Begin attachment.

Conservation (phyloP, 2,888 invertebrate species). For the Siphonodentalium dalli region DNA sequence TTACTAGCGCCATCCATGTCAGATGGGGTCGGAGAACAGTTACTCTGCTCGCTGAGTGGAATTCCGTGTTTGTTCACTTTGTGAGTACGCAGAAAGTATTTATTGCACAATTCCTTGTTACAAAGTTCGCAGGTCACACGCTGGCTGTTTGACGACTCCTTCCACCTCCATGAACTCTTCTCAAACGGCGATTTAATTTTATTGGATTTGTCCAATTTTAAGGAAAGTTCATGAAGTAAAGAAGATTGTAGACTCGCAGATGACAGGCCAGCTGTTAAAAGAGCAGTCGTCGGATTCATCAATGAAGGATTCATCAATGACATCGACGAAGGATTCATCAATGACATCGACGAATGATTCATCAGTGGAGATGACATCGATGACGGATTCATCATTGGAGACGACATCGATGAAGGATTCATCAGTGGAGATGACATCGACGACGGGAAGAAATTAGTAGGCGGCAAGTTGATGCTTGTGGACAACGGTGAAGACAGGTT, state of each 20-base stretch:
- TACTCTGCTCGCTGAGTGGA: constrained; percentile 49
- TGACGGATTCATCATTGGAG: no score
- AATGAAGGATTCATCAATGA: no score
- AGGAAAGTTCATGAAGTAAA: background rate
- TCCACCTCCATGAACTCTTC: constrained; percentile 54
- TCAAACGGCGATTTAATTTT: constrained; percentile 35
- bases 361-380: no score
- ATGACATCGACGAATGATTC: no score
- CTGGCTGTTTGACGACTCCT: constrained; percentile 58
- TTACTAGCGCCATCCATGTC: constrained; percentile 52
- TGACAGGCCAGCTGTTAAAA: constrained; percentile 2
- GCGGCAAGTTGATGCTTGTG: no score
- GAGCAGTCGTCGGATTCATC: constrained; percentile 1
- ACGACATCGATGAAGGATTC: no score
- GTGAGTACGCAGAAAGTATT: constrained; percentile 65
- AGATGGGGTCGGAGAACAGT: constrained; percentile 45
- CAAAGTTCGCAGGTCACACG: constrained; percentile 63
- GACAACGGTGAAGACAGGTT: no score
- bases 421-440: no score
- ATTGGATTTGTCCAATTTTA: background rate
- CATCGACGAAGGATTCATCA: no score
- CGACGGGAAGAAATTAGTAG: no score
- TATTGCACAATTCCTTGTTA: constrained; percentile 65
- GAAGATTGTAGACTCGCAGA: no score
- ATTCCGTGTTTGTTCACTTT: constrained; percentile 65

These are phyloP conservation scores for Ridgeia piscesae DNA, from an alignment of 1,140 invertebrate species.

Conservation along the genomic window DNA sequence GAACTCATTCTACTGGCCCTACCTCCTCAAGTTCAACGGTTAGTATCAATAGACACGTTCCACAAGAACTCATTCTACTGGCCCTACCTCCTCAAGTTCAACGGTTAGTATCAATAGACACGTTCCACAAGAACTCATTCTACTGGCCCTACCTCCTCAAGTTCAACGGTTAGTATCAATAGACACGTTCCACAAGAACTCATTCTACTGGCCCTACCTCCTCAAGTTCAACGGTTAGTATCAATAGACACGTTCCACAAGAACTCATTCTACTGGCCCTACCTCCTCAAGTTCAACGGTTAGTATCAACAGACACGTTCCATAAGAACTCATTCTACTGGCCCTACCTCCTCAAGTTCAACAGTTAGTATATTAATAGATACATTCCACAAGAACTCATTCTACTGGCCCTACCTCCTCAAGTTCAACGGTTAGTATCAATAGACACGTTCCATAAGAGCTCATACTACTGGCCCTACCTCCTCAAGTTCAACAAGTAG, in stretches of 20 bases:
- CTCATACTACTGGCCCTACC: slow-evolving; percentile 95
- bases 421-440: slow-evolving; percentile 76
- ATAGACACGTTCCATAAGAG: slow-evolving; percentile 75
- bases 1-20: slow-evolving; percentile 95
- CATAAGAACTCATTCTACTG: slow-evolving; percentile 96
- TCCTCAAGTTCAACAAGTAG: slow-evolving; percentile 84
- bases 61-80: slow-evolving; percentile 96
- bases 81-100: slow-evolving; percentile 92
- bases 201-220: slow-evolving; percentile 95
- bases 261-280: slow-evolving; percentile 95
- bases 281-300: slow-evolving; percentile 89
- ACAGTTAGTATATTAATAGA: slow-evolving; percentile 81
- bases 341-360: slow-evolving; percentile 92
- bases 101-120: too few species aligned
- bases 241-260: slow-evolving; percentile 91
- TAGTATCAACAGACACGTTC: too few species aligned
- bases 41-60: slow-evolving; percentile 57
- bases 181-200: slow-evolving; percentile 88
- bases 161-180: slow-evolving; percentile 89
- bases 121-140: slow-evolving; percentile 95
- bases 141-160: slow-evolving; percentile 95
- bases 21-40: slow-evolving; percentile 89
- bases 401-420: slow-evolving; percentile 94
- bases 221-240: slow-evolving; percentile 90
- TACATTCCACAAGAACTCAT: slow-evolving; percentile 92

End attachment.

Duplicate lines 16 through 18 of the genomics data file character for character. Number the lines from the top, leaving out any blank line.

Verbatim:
- GTGAGTACGCAGAAAGTATT: constrained; percentile 65
- AGATGGGGTCGGAGAACAGT: constrained; percentile 45
- CAAAGTTCGCAGGTCACACG: constrained; percentile 63